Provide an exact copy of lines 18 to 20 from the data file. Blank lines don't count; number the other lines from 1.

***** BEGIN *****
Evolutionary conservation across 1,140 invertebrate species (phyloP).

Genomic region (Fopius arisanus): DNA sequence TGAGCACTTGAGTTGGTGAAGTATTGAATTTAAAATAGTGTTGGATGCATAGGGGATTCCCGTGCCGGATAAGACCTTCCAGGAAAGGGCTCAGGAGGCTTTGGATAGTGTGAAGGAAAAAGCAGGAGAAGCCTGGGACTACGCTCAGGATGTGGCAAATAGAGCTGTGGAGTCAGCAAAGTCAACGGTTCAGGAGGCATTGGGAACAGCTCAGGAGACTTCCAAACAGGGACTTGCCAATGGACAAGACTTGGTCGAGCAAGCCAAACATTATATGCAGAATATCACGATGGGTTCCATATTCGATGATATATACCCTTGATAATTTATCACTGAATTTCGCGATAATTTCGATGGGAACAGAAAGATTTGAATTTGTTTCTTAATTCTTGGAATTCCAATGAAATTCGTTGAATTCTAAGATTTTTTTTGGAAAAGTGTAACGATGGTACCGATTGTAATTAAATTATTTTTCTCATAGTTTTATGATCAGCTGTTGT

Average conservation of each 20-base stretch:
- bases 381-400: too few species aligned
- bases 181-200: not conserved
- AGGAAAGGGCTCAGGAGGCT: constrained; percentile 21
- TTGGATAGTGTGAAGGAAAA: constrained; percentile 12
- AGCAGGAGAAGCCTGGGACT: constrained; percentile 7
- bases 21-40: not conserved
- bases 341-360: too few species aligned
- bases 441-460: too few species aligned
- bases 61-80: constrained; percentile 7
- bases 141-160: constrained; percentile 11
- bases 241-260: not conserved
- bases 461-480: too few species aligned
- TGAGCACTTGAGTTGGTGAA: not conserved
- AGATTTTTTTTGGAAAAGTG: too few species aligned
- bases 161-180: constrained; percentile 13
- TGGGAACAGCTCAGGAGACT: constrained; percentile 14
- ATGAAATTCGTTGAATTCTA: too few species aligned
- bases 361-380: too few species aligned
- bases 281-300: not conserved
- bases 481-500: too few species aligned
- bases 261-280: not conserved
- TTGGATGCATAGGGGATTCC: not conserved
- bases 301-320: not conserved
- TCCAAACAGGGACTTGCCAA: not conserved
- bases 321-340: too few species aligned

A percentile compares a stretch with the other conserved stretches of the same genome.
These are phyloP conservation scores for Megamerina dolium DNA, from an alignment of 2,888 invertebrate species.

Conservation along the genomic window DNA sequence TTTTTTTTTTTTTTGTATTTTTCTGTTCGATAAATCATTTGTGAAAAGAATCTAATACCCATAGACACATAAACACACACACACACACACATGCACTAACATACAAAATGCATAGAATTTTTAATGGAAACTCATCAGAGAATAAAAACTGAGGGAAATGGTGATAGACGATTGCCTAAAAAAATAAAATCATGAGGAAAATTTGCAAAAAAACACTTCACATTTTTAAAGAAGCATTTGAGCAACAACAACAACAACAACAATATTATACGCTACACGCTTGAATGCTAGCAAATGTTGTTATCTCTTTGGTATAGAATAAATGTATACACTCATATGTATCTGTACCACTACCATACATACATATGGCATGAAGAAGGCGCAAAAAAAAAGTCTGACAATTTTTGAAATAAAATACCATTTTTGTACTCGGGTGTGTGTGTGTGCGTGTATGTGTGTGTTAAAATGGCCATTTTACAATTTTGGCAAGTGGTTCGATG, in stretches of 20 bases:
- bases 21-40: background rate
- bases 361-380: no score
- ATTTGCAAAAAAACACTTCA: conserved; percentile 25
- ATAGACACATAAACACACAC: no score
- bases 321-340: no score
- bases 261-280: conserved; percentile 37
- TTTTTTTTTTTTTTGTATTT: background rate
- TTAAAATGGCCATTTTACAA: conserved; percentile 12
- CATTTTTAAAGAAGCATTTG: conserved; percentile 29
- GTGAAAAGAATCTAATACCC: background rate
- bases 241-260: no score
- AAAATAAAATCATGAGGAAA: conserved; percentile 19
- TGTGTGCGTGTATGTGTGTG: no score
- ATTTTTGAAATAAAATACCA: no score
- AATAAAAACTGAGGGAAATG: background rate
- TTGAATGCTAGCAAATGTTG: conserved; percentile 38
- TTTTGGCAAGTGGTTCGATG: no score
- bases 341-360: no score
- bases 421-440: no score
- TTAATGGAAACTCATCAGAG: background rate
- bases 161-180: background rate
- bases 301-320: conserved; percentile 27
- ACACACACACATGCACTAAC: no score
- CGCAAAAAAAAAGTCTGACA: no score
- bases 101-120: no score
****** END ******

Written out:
- bases 161-180: constrained; percentile 13
- TGGGAACAGCTCAGGAGACT: constrained; percentile 14
- ATGAAATTCGTTGAATTCTA: too few species aligned